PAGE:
Shortly after Alex was old enough to tell the black keys from the white, he expressed an interest in playing also. Now the brothers are not only studying piano and practicing, but winning competitions. When Chris was eight he won his age group in the Seattle Chopin competition, and Alex won it four years later. The season runs from November to April, and it’s a hectic time.

“My friends say they’d probably die of anxiety,” Chris said. “They wonder how I can get so much piano time in.”

Said Alex, of playing in competitions: “Sometimes I get nervous, but usually when I get about halfway into a piece I start to cool down and lose my nervousness.”

Family also played a major role in leading Phillip Finkle to the violin. Now 16 and a sophomore at McCallum High School, a fine arts academy in Austin, he recently won a major violin competition sponsored by KMFA, the city’s classical music radio station.

It all started with his big brother Kenneth, now a student at the University of Houston. He had been a violinist also before giving it up. And their dad is a music teacher.

“Phillip has been hearing violin music since before he was born, hearing his brother playing,” said Beth Finkle, his mom. “When Phillip was four, he was given a choice of piano or cello or violin. He wanted to do what his big brother did.”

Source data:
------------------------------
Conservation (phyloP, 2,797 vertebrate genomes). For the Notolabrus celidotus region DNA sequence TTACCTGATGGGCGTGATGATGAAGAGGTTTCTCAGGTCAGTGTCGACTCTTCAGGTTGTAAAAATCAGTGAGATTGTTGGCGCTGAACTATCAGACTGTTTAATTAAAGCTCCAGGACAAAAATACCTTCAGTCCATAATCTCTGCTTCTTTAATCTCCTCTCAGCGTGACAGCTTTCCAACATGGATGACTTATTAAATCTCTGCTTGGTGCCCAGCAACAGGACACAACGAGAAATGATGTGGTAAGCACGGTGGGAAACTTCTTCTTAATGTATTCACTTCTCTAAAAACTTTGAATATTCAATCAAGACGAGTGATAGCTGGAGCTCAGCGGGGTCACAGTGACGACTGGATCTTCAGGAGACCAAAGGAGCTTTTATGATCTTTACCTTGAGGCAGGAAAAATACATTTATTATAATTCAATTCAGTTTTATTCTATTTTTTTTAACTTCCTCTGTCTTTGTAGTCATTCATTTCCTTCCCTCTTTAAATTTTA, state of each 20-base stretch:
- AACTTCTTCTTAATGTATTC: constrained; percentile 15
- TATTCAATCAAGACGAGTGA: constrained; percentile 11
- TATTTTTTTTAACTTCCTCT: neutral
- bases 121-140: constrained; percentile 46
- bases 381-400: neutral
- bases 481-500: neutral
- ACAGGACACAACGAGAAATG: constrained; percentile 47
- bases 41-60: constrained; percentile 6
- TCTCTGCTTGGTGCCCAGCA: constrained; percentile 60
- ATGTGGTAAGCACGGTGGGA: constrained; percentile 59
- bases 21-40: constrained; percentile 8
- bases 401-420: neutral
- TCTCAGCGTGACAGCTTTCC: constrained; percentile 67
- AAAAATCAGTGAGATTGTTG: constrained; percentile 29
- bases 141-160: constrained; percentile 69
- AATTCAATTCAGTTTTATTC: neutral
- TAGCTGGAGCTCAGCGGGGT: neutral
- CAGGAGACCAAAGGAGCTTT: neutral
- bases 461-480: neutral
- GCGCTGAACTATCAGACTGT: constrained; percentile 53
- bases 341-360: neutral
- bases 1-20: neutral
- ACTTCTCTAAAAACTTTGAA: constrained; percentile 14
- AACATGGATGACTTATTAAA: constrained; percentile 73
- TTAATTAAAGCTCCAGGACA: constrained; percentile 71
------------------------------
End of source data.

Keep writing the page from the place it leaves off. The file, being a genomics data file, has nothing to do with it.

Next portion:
Now Phillip divides his time among being a regular kid, practicing the piano, entering competitions and even helping other students in the school’s orchestra master their fingering and bowing techniques.

While it’s too soon yet, he is thinking about a double major in college: violin performance and video game design. So if someday you see a game called “Violin Hero,” you’ll know where it came from.

Like Yuto, 7-year-old Igor Falecki’s videos are popular among those who love music and are fascinated by young people who can play them like more experienced folks. He has his own Web site — igorfalecki.com, in both English and Polish — which features his videos, biographical info and more.

His dad Artur is a bass guitarist and his mom Sylwia is a singer. In 2008, Igor was named Best Drummer in the New Hope category by Top Drummer magazine. The kid even endorses products: drumstick manufacturer Vic Firth has made special sticks with Igor’s autograph on them.

Artur said Igor was influenced by musicians who came to the house, and one day he took matters into his own hands. “When he was three, he began to bang some rhythms at home, building his drum set using everything he could find: toys and pillows as well as some kitchen utensils,” Artur Falecki said. “His banging made sense, so as a Christmas gift he got his first real drum set at the age of four. It was plainly evident that drumming was his passion.”

Later, Igor became a student of famed drummer and instructor Dom Famularo, and has played with lots of professional musicians. In 2006, when Igor was four, his father put a video of him on YouTube. It has since attracted almost three million views.

“In the future,” Artur said, “we would like Igor to be a real musician, to record albums, to perform live with musicians around the world. But most of all, we want him to enjoy playing, and to be satisfied with what he does and achieves.”

And don’t look now, but Igor’s sister is learning the violin.

Even though they’re rare, the music world can never have enough prodigies.